30 Silver Street, Reading, RG1 2ST

This Weekend's Events (18th to 20th August)

Lawrence's picture

Hi Everyone

Once again, we have to say a massive, humungous, outsized THANK YOU to all our volunteers for all their work not just on the day of Here Comes The Sun, but in the weeks and months leading up to it.  Also a long-running cascade of thanks to all the bands & performers who made such a fantastic line-up, and also to everyone who came through our gates last weekend.  It was a fantastic day all round, even the weather held out for us (despite the dire predictions of one or two individuals).  We’re still counting the assorted pounds, pennies and groats which came into our coffers on the day, but we’ll try and give you a total soon.  (Honest!)

A slightly less frantic weekend this time around, starting with Saturday lunchtime, when we bring you CLASSICAL FOR CHARITY

Classical For Charity is a series of classical and jazz concerts at The Rising Sun Arts Centre, performed by local musicians and hosted by local pianist and piano teacher Maija Varvatsis. 

Come and support us by enjoying top-quality, rarely heard music in a great, relaxed atmosphere without having to pay enormous ticket prices! 

It will be another concert of piano music exclusively, performed by Maija and her student Toby who will be taking his Grade 3 piano exam this coming December. The list of composers includes some very famous names such as Claude Debussy and Leevi Madetoja, and also a piece or two from the Finnish contemporary composer Esa Ylivaara, and a lovely piece by a composer from Reading, Mr Vernon Speed. There might even be a sprinkling of jazz hidden somewhere in the programme...

All proceeds will be split between the Rising Sun and Cranstoun UK (http://www.cranstoun.org)

Tickets are £3 at the door. Doors open at 12:30. The bar will be open for drinks and coffee etc., but please be considerate of the performers and do not bring any noisy foods such as crisps into the performance room.

On Saturday evening, it’s time for BANDORAMA

The third Saturday of the month?  The third Saturday of the month at a certain venue in Reading? Surely that means another helping of one of the best band nights in town. 


In the beginning there was .... Bracknell - an idyllic, sun-kissed paradise of golden sand dunes and rolling surf. And home to Britain's foremost surf music legends - The Surfin' Lungs.

Even legends have a beginning somewhere and the Lungs' lies in the heady days of 1981. 

The concept was inspired. The band took their influences from the golden age of surf music - Dick Dale, The Beach Boys, Jan and Dean - but gave this a fuel-injected thrust by combining it with the power-pop energy of the likes of The Monkees and the Ramones. This, then, was no lame retrospective. The Lungs had their foot firmly on the accelerator and rammed surf music into top-gear as they took up where the original hot-doggers of the early sixties had left off (much as The Specials had done with ska and The Stray Cats with rockabilly at about the same time).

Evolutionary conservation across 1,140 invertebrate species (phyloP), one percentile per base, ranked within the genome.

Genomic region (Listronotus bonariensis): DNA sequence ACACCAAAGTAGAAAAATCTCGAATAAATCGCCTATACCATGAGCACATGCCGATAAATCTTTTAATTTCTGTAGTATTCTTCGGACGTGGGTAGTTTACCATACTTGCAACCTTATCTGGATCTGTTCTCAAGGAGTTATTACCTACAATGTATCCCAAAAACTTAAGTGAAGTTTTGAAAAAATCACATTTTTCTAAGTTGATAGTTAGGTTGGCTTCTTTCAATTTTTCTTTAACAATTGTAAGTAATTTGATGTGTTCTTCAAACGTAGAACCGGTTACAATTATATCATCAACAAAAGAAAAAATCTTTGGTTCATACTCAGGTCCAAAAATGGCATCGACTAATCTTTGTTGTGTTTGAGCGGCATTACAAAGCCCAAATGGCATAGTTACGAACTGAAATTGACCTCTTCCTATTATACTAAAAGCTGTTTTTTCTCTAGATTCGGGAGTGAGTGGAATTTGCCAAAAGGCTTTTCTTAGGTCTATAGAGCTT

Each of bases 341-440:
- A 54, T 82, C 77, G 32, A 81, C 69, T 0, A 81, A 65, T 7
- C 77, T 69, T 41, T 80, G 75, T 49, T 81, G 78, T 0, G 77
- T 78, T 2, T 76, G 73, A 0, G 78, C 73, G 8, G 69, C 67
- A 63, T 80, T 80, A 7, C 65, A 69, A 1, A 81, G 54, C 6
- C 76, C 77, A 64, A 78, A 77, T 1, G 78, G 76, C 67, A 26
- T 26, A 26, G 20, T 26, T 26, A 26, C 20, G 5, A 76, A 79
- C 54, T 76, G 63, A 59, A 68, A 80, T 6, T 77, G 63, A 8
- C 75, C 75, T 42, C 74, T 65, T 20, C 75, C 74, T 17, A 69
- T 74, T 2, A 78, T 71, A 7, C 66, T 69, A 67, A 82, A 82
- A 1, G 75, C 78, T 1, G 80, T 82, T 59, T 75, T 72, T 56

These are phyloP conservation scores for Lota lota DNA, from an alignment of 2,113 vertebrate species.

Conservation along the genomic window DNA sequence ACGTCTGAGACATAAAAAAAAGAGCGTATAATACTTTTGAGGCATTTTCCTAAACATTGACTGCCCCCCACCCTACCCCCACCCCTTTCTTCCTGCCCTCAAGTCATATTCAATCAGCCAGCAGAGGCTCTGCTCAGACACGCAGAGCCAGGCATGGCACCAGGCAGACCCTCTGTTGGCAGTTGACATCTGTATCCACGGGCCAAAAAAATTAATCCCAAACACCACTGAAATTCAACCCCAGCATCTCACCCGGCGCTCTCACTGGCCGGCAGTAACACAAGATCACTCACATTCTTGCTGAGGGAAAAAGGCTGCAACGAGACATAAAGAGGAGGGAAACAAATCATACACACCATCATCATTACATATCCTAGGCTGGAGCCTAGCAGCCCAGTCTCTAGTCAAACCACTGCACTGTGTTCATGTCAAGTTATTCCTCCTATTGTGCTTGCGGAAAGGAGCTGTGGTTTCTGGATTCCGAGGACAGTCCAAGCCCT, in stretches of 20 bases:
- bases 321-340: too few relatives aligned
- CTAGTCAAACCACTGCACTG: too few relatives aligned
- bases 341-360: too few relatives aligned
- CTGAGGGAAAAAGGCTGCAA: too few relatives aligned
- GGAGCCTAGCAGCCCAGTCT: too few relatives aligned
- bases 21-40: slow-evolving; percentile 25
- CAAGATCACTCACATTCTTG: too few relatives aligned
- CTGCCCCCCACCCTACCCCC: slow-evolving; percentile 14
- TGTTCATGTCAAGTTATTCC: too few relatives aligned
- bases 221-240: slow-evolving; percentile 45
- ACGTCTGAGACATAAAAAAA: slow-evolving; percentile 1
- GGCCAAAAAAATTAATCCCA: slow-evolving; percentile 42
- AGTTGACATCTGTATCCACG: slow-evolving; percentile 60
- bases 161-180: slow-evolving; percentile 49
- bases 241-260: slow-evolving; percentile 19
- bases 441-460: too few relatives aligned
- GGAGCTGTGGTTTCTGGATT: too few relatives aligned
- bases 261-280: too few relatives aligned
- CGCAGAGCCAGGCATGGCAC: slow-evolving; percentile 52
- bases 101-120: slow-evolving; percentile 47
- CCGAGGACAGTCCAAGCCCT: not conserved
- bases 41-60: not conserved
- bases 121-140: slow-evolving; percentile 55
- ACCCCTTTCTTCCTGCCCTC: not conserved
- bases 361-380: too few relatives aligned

It was in September 1982 that the band started gigging on a regular basis - mostly at wild Frat House bashes and crazy High School Hops around the Thames Valley area. But times were not easy for our intrepid, young surf heroes. In the post-punk fall-out of the early eighties the charts were dominated by the pantomime-dame chic of the New Romantics and hair-spray, ruffles and preening were the order of the day. It was a grim time for woodies, baggies and bikinis and, despairing of getting noticed by record labels, the Lungs struck out by themselves - the band releasing their first single, 'Mickey's Car', on their own Lover's Leap label in November '83. The record was a little stunner and instantly scored a hit on local Radio 210, where it became 'record of the week' - though bemusement ensued as, interviewed on the local station, a valiant Chris struggled vainly to explain what a 'Farfisa' was to an uncomprehending DJ.

The Lungs now had a record out - but although the wave was picking up momentum, it was still only crashing towards local shores. With bigger horizons in mind, the band set to work, taking out copies of the single to record shops and mailing them to DJs and magazines. Their efforts did not go unrewarded, with national rock magazine ZigZag giving the boys a rave review. And so, with their currency established among the rock literati, the Lungs managed to secure a national distribution deal for the single through Backs / The Cartel - and the remaining stock was snapped up by eager fans.

By the following April the Surfin' Lungs were catching a wave to the London club-scene and were picking up some glowing reviews from the likes of Sounds and NME along the way. 

The second single - 'Pray for Sun' - was to become a standard in the Lungs set. Produced by none other than Robin Wills of fellow surf-funsters The Barracudas, the single was released on Lovers Leap the following Spring. At the same time the Lungs also contributed 'Who Stole the Summer' to Hang 11, the legendary surf-punk compilation on Anagram records. Thus began their long association with their publishing arm, Complete Music Ltd., who were to publish all the Lungs' future songs.

The next step was an album. An initial attempt at securing a deal with an interested French label, Surfin' Bird, proved a false start - but not for long. Soon signed up to Big Beat Records, the Surfin' Lungs completed their first epic album - Cowabunga! - released to glowing reviews in September 1985, Sounds journalist Andy Hurt proving himself to be a man of discerning taste and perception when he declared the album to be one the few worthwhile releases he had heard all year!

It would be difficult to match the brilliance of Cowabunga! - but the Surfin' Lungs were equal to the task. The following year saw the band's first E.P. - 'Surf-Jet Girl', produced by The Damned's Roman Jugg, who had been impressed by the band's sterling performances at The Alice. The Lungs had been similarly taken with Jugg, who had done a slick job producing mutual friends The Volcanoes. Nevertheless, The 'Surf-Jet Girl' sessions were not all plain sailing. The Damned were then riding high in the charts with 'Eloise' and this meant that recording sessions had to be scheduled around his commitments. But the finished product was a pearl. Big Beat knew a gem when they saw one and had big plans for the single. Contacting the manufacturers of the Surf-Jets, they arranged to buy one at discounted cost and planned to offer it as a prize in a national competition in a daily newspaper as a way of promoting the record. It seemed like a brilliant strategy and it looked like with as though the Surfin' Lungs' ship was about to come in.